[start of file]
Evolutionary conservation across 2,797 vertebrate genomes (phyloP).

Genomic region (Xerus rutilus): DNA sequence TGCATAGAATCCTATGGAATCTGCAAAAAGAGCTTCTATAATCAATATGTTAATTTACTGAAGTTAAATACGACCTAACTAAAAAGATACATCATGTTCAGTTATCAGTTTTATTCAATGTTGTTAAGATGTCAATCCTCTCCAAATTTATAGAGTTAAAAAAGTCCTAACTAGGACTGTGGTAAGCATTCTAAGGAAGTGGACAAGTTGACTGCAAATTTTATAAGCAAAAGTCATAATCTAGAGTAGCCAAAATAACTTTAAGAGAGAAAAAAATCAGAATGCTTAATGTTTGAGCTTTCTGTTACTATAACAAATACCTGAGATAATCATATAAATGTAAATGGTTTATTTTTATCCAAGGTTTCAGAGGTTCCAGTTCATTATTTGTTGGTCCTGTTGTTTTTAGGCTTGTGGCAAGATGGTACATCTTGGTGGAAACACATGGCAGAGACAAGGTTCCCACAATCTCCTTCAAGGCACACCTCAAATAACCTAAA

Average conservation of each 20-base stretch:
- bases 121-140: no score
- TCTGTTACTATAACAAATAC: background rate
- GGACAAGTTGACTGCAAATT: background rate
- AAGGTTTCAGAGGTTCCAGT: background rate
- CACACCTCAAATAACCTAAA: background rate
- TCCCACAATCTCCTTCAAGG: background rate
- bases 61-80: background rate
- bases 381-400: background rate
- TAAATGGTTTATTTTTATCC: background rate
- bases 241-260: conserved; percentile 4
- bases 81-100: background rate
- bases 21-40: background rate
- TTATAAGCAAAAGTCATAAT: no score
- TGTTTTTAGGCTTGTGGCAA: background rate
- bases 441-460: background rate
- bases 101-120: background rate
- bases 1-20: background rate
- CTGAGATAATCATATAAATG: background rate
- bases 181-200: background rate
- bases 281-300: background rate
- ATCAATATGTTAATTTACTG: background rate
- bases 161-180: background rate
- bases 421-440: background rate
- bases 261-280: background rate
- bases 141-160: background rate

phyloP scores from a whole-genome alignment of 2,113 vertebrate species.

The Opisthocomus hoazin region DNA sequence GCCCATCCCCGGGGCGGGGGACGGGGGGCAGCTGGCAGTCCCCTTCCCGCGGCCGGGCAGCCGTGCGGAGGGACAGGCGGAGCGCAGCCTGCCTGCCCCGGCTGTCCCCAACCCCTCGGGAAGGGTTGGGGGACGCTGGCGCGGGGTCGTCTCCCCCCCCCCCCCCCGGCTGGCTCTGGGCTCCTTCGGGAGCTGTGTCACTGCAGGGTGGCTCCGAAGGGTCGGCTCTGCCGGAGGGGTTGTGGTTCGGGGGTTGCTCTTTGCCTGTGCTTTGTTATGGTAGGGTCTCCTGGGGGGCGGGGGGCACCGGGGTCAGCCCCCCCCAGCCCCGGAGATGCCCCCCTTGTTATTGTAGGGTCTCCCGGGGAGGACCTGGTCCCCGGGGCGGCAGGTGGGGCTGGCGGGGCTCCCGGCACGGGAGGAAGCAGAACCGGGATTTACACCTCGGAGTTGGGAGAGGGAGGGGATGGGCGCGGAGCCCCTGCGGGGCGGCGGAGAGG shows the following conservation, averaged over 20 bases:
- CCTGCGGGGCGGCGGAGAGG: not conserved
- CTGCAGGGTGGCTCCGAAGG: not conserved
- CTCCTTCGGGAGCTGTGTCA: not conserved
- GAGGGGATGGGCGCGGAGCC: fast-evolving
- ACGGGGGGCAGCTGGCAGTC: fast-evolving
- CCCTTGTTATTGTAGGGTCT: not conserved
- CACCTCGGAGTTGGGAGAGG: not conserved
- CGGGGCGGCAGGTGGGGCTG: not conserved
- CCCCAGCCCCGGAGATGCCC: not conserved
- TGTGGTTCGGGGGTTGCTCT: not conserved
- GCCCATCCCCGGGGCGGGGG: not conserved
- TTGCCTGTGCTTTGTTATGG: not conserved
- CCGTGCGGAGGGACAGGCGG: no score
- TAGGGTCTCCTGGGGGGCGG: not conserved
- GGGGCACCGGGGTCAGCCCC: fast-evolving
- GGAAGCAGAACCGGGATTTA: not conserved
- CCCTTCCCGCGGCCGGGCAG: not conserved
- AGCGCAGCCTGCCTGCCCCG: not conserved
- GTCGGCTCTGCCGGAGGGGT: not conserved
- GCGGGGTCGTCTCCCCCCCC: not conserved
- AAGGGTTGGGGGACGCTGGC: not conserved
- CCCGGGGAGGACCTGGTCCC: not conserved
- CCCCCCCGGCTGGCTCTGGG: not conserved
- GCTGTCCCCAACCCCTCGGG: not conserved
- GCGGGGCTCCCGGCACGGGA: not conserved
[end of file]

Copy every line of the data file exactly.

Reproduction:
Evolutionary conservation across 2,797 vertebrate genomes (phyloP).

Genomic region (Xerus rutilus): DNA sequence TGCATAGAATCCTATGGAATCTGCAAAAAGAGCTTCTATAATCAATATGTTAATTTACTGAAGTTAAATACGACCTAACTAAAAAGATACATCATGTTCAGTTATCAGTTTTATTCAATGTTGTTAAGATGTCAATCCTCTCCAAATTTATAGAGTTAAAAAAGTCCTAACTAGGACTGTGGTAAGCATTCTAAGGAAGTGGACAAGTTGACTGCAAATTTTATAAGCAAAAGTCATAATCTAGAGTAGCCAAAATAACTTTAAGAGAGAAAAAAATCAGAATGCTTAATGTTTGAGCTTTCTGTTACTATAACAAATACCTGAGATAATCATATAAATGTAAATGGTTTATTTTTATCCAAGGTTTCAGAGGTTCCAGTTCATTATTTGTTGGTCCTGTTGTTTTTAGGCTTGTGGCAAGATGGTACATCTTGGTGGAAACACATGGCAGAGACAAGGTTCCCACAATCTCCTTCAAGGCACACCTCAAATAACCTAAA

Average conservation of each 20-base stretch:
- bases 121-140: no score
- TCTGTTACTATAACAAATAC: background rate
- GGACAAGTTGACTGCAAATT: background rate
- AAGGTTTCAGAGGTTCCAGT: background rate
- CACACCTCAAATAACCTAAA: background rate
- TCCCACAATCTCCTTCAAGG: background rate
- bases 61-80: background rate
- bases 381-400: background rate
- TAAATGGTTTATTTTTATCC: background rate
- bases 241-260: conserved; percentile 4
- bases 81-100: background rate
- bases 21-40: background rate
- TTATAAGCAAAAGTCATAAT: no score
- TGTTTTTAGGCTTGTGGCAA: background rate
- bases 441-460: background rate
- bases 101-120: background rate
- bases 1-20: background rate
- CTGAGATAATCATATAAATG: background rate
- bases 181-200: background rate
- bases 281-300: background rate
- ATCAATATGTTAATTTACTG: background rate
- bases 161-180: background rate
- bases 421-440: background rate
- bases 261-280: background rate
- bases 141-160: background rate

phyloP scores from a whole-genome alignment of 2,113 vertebrate species.

The Opisthocomus hoazin region DNA sequence GCCCATCCCCGGGGCGGGGGACGGGGGGCAGCTGGCAGTCCCCTTCCCGCGGCCGGGCAGCCGTGCGGAGGGACAGGCGGAGCGCAGCCTGCCTGCCCCGGCTGTCCCCAACCCCTCGGGAAGGGTTGGGGGACGCTGGCGCGGGGTCGTCTCCCCCCCCCCCCCCCGGCTGGCTCTGGGCTCCTTCGGGAGCTGTGTCACTGCAGGGTGGCTCCGAAGGGTCGGCTCTGCCGGAGGGGTTGTGGTTCGGGGGTTGCTCTTTGCCTGTGCTTTGTTATGGTAGGGTCTCCTGGGGGGCGGGGGGCACCGGGGTCAGCCCCCCCCAGCCCCGGAGATGCCCCCCTTGTTATTGTAGGGTCTCCCGGGGAGGACCTGGTCCCCGGGGCGGCAGGTGGGGCTGGCGGGGCTCCCGGCACGGGAGGAAGCAGAACCGGGATTTACACCTCGGAGTTGGGAGAGGGAGGGGATGGGCGCGGAGCCCCTGCGGGGCGGCGGAGAGG shows the following conservation, averaged over 20 bases:
- CCTGCGGGGCGGCGGAGAGG: not conserved
- CTGCAGGGTGGCTCCGAAGG: not conserved
- CTCCTTCGGGAGCTGTGTCA: not conserved
- GAGGGGATGGGCGCGGAGCC: fast-evolving
- ACGGGGGGCAGCTGGCAGTC: fast-evolving
- CCCTTGTTATTGTAGGGTCT: not conserved
- CACCTCGGAGTTGGGAGAGG: not conserved
- CGGGGCGGCAGGTGGGGCTG: not conserved
- CCCCAGCCCCGGAGATGCCC: not conserved
- TGTGGTTCGGGGGTTGCTCT: not conserved
- GCCCATCCCCGGGGCGGGGG: not conserved
- TTGCCTGTGCTTTGTTATGG: not conserved
- CCGTGCGGAGGGACAGGCGG: no score
- TAGGGTCTCCTGGGGGGCGG: not conserved
- GGGGCACCGGGGTCAGCCCC: fast-evolving
- GGAAGCAGAACCGGGATTTA: not conserved
- CCCTTCCCGCGGCCGGGCAG: not conserved
- AGCGCAGCCTGCCTGCCCCG: not conserved
- GTCGGCTCTGCCGGAGGGGT: not conserved
- GCGGGGTCGTCTCCCCCCCC: not conserved
- AAGGGTTGGGGGACGCTGGC: not conserved
- CCCGGGGAGGACCTGGTCCC: not conserved
- CCCCCCCGGCTGGCTCTGGG: not conserved
- GCTGTCCCCAACCCCTCGGG: not conserved
- GCGGGGCTCCCGGCACGGGA: not conserved